New diagnostic criteria developed by the University of Edinburgh, have demonstrated an excellent ability to identify cerebral amyloid angiopathy (CAA)-associated lobar intracerebral haemorrhage (ICH).
Using data from participants of the prospective, population-based Lothian IntraCerebral Haemorrhage, Pathology, Imaging and Neurological Outcome (LINCHPIN) study, a team led by the Centre for Clinical Brain Sciences at the University of Edinburgh identified 110 adults who had experience a first-ever and fatal ICH, diagnosed on CT. Research autopsies were carried out.
It was found that 56% of the ICHs were lobar, 37% were deep and 6% were infratentorial. Of the 62 patients with lobar ICH, 58% were associated with moderate or severe CAA compared with 42% that were associated with absent or mild CAA. In multivariable analyses, participants with lobar ICH and moderate-severe CAA were significantly more likely to be APOE ɛ4 carriers and to have a strictly lobar ICH, subarachnoid haemorrhage, and finger-like projections from the ICH compared with participants with lobar ICH and absent or mild CAA.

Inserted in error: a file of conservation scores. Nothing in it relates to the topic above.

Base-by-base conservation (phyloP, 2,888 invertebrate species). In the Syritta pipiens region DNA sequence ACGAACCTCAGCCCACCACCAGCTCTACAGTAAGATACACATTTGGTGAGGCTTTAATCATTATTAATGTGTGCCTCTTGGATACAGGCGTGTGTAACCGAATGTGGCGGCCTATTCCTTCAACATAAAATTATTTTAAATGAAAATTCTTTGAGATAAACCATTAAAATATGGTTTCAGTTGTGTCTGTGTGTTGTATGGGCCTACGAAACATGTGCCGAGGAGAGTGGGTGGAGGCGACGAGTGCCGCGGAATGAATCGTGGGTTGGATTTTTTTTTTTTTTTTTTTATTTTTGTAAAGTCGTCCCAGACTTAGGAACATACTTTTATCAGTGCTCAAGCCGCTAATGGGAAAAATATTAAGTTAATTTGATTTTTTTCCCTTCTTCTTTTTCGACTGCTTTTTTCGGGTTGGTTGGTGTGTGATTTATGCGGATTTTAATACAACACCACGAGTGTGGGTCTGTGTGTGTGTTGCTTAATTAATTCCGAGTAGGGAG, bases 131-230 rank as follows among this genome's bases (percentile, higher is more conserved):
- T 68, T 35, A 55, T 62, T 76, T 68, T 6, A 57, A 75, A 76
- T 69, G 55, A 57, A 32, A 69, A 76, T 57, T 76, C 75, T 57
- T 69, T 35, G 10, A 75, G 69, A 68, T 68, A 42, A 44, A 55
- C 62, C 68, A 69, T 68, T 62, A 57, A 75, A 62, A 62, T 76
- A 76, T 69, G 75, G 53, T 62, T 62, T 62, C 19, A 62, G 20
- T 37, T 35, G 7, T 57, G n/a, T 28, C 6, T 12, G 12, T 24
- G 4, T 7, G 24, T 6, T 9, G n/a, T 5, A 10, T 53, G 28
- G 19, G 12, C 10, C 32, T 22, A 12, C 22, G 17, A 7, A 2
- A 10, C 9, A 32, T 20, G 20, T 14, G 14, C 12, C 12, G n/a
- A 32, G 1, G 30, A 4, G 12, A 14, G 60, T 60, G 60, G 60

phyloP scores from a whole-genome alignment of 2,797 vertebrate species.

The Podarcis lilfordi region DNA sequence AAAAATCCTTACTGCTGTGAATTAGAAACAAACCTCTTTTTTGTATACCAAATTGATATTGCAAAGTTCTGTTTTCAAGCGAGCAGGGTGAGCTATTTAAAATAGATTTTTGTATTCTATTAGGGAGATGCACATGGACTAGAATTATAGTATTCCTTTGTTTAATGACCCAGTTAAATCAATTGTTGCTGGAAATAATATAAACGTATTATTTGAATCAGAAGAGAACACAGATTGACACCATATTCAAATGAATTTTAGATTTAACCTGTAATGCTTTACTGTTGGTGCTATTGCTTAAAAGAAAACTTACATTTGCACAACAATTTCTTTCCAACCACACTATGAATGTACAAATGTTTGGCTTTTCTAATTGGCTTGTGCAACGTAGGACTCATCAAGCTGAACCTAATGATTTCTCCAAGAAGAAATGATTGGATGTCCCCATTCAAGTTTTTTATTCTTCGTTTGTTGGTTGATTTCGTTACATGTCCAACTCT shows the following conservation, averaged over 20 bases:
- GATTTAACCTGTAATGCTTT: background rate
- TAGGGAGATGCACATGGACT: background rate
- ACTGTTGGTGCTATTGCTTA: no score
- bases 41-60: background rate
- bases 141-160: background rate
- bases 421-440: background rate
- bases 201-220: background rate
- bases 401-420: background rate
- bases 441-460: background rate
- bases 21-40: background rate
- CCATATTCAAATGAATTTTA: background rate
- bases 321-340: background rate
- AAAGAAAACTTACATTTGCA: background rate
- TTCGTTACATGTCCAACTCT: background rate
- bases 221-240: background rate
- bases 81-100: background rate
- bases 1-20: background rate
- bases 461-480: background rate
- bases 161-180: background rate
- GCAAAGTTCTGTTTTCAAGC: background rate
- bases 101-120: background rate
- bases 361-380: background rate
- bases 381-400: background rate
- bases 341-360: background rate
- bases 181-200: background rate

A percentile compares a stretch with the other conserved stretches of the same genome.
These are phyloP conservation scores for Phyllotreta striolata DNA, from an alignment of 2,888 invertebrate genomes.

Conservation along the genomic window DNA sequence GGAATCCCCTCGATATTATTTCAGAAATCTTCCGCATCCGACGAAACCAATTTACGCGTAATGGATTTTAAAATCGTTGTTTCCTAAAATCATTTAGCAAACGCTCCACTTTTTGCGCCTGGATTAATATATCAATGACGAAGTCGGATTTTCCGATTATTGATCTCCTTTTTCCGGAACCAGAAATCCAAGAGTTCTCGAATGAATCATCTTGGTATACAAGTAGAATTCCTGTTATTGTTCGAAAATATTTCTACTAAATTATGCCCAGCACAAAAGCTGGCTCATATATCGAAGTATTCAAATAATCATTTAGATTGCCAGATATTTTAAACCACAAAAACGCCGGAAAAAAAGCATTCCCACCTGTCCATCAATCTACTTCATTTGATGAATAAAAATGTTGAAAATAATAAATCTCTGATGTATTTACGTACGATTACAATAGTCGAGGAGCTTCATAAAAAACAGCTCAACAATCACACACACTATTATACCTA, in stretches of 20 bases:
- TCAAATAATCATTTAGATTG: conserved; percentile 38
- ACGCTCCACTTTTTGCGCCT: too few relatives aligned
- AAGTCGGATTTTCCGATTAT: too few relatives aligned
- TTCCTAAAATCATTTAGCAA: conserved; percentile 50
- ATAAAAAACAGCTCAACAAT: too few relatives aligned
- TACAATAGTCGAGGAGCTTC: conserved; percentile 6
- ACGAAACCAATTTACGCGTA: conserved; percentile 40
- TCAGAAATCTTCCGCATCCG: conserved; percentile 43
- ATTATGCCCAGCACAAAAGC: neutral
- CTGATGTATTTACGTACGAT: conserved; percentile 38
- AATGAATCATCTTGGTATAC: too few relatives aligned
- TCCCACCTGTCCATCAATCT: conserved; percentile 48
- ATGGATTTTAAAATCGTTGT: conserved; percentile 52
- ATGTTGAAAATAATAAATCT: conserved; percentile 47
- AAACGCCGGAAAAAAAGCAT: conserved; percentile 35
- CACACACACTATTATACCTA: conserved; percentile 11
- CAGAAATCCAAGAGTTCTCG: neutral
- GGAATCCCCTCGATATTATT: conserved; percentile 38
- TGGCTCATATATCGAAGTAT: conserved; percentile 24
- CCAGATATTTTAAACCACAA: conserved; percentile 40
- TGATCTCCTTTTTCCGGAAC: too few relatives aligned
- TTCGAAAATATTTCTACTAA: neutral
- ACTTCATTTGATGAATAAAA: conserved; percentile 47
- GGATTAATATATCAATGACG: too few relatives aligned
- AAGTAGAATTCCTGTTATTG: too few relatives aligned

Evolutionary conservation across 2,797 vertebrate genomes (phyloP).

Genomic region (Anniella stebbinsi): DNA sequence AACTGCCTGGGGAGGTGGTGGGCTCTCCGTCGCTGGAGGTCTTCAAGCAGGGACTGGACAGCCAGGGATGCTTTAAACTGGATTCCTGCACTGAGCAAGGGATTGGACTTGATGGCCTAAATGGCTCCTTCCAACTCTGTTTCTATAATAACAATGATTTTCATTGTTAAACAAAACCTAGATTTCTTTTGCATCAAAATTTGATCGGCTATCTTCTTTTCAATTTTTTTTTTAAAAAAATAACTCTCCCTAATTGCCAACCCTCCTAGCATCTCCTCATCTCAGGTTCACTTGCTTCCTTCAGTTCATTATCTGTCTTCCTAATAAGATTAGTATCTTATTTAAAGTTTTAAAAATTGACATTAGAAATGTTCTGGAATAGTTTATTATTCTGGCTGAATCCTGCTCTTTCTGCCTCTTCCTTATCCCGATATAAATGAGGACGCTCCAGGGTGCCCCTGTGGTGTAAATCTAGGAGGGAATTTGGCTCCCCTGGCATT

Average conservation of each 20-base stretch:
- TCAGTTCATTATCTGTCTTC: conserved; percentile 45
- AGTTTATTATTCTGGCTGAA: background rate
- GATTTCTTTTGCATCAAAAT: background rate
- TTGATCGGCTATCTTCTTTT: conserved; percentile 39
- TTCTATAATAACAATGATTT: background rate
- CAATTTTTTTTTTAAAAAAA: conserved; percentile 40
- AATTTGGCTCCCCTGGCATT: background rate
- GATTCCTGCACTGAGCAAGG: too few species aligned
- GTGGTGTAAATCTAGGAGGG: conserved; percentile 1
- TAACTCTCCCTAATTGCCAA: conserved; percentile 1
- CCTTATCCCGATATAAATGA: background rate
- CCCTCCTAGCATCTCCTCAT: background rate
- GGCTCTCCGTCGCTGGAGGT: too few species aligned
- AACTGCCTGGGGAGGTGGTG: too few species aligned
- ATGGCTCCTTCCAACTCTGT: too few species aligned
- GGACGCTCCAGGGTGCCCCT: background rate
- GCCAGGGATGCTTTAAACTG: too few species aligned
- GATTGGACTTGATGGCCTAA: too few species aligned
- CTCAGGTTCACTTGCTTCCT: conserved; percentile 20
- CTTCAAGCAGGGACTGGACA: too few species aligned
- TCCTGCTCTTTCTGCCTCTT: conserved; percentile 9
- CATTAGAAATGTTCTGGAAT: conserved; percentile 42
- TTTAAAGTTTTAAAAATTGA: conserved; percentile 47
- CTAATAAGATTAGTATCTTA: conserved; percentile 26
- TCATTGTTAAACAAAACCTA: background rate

A prediction model for CAA-associated lobar ICH using these 3 variables had excellent discrimination ability (c statistic, 0.92; 95% CI, 0.86-0.98). For the rule-out criteria, neither subarachnoid haemorrhage nor APOE ɛ4 had 100% (95% CI, 88%-100%) sensitivity. For the rule-in criteria, subarachnoid haemorrhage and either APOE ɛ4 possession or finger-like projections had 96% (95% CI, 78%-100%) specificity.
Presenting the findings in Lancet Neurology, the authors say the criteria require external validation, but the Edinburgh rule-in and rule-out diagnostic criteria might inform prognostic and therapeutic decisions that depend on the identification of CAA-associated lobar ICH.